Societal values are influenced and changed by the transition between eras, contexts and cultures over time. The book ‘Robinson Crusoe’ (1719) written by Daniel Defoe and the film ‘Cast Away’ (2000) directed by Robert Zemeckis portray a very similar story, one of a lone man stranded on an island where he must utilize the world around him in order to survive. ‘Robinson Crusoe’ revolves around the adventurous Robinson Crusoe during the 16th century ‘Cast Away’ is centred on Chuck Noland at the dawn of the 21st century. Both films reflect the values of materialism and companionship through their respective contexts.
Noland works at FedEx in a position in which he oversees his company’s expansion into new markets. Noland’s capitalist persona is portrayed during the mail room scene when he lectures his employees on their efficiency. During Noland’s speech, the camera starts off at a low angle to depict the authority of Noland and ultimately the clock above him, the camera then tracks Noland as he marches around like a drill sergeant, expressing that “Time rules over us without mercy… We live or we die by the clock” This scene exposes his belief that time is of utmost importance in work and life.
Noland’s materialistic views regarding work overpower important personal connections with family in his life. This is evident when Noland leaves for work during Christmas dinner; this scene is portrayed through the use of eye line match editing, Noland is paged, he looks to his wife, who already knows exactly what it means. The scene transitions to one the shows the couple frantically flicking through calendars and diaries to cancel plans they made while the family dinner is still occurring in the background “Should we cancel Saturday?” Noland’s work ethic replaces any significant family relations, which depicts the materialistic consumer driven society imposed on Noland.
In ‘Robinson Crusoe’ a strongly imperialist and capitalist white society is portrayed. 17th century values such as expansionism and religious conversion are priority in the puritanic society that Crusoe hails from. Crusoe disobeys his family and leaves to pursue his own goals. Crusoe does not appear to gain any humanitarian values, regardless of his experience. He is reduced “from a merchant to a miserable slave” for years, however even during his escape he claims his own slave; Xury, whom Crusoe promises for his service to make Xury into a “great man” Regardless of this promise, he later sells Xury in exchange for money. Through Crusoe’s actions we can see that 17th century society consider people as commodities and treat them like so regardless of personal circumstances. Even after spending more than 20 years isolated on an island and having reflecting that he has “no manner of use” for money. Upon leaving the island his first instinct is to “go to the Lisbon and see…the state of my plantation.” Crusoe’s natural instinct is to return to a life of materialism, his focus is turned to his source of income, showing where Crusoe’s values and priorities lie. The sociocultural influences in ‘Robinson Crusoe’ show that money and materialism were predominant values.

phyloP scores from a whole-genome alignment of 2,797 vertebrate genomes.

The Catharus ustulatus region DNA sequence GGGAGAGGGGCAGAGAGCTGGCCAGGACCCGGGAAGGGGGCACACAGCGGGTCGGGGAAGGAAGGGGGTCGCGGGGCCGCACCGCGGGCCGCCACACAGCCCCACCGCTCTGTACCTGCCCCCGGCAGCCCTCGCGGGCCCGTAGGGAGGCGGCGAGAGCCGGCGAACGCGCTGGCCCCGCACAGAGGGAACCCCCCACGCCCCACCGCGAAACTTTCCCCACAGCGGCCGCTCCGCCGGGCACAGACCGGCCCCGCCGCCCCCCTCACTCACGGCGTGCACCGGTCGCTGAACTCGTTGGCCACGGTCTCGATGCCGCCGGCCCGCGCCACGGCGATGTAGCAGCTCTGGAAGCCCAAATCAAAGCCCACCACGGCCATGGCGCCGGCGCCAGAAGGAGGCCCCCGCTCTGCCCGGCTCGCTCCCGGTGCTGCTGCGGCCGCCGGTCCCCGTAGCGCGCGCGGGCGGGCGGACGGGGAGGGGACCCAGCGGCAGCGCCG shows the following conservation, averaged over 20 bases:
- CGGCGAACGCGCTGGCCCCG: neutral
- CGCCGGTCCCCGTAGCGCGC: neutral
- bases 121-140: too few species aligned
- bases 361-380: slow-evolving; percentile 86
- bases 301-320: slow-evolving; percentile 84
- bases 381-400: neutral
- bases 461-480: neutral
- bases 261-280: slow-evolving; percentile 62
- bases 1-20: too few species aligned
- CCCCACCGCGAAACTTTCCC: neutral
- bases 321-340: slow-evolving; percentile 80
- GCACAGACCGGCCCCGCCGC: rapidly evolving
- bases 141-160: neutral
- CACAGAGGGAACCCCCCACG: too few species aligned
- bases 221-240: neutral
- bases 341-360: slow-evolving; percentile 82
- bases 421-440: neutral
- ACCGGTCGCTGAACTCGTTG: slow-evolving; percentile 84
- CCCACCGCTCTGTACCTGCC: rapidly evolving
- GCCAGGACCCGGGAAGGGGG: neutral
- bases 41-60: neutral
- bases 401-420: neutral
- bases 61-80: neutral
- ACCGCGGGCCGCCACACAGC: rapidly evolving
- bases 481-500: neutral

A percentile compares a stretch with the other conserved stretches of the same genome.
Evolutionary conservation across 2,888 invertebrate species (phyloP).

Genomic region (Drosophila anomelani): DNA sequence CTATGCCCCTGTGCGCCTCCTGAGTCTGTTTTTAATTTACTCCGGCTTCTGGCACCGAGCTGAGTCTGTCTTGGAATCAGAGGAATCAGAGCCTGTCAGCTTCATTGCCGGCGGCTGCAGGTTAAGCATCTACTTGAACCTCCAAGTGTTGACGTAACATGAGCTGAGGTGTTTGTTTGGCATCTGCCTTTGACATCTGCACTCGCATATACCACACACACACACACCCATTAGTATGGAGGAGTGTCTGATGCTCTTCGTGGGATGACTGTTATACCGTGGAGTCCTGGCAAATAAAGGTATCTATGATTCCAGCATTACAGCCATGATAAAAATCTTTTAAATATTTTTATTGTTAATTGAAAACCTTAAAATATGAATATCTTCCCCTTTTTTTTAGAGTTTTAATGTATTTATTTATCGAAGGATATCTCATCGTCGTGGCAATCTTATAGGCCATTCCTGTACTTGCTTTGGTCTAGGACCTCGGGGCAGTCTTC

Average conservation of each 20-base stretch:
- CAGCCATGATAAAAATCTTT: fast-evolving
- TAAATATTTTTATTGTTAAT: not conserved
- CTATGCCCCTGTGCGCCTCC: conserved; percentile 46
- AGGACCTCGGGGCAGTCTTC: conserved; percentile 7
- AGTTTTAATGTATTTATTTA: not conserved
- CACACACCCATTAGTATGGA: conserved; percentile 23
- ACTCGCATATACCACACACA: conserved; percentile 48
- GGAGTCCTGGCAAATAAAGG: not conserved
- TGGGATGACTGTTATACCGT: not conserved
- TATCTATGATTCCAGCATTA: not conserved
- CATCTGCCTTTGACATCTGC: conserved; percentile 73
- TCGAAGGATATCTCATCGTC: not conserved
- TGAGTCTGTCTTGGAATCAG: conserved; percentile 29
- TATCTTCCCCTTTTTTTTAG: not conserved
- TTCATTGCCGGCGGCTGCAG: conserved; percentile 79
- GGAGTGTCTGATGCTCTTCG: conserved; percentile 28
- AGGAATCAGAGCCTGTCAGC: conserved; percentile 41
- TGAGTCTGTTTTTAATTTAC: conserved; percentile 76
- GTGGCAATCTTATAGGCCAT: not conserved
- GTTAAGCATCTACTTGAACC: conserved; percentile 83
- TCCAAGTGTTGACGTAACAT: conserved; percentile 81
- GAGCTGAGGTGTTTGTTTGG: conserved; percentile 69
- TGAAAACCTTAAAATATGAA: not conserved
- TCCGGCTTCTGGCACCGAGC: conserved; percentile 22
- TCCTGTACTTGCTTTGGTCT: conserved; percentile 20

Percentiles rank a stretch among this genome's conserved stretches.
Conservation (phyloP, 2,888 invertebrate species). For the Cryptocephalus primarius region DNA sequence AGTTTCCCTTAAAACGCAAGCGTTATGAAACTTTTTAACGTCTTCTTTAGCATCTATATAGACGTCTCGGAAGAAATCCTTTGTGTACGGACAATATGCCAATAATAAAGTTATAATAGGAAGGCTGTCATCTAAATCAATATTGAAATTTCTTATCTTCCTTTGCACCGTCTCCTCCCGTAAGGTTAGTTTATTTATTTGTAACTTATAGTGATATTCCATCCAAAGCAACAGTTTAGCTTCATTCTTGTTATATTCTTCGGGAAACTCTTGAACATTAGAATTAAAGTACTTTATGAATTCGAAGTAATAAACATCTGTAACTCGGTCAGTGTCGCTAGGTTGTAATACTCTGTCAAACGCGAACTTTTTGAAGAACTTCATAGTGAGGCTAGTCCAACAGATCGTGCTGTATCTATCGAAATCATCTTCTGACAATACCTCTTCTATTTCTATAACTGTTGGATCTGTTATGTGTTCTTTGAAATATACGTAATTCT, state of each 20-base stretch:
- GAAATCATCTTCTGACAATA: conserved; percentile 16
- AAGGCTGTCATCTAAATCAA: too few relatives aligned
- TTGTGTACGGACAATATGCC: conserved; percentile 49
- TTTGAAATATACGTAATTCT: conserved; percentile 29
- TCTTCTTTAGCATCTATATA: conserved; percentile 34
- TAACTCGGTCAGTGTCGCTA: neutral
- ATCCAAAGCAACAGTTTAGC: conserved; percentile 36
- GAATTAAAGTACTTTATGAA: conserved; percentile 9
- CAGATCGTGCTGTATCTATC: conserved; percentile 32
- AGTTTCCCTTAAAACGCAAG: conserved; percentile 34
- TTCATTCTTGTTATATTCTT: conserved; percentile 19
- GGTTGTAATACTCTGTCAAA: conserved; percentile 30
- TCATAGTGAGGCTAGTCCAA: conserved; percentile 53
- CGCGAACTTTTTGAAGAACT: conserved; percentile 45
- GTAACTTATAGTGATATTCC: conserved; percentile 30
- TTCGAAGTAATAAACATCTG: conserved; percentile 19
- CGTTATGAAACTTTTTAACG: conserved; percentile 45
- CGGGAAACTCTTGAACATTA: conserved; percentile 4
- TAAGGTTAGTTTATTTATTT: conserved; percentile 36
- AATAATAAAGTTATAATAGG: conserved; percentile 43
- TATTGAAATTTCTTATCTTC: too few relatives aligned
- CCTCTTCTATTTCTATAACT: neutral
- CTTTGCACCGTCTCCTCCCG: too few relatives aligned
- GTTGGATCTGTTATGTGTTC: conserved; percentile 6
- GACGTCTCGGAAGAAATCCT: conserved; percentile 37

It is obvious that both texts are situated in times of dominant capitalist principles, with Crusoe’s generation being focused on expansion and colonisation and Noland’s being focused on reaching maximum efficiency while expanding his corporation to new markets. We draw similarities between ‘Robinson Crusoe’ and ‘Cast Away’ as the primary focus of both societies appears to be gaining capital; materialist principles are dominant. Both Crusoe and Noland leave their families for their own materialist desires. It is evident that societal values affect both Noland and Crusoe’s lives and attitudes towards money.
In ‘Cast Away’ the sociocultural value of companionship is portrayed through Noland’s creation and…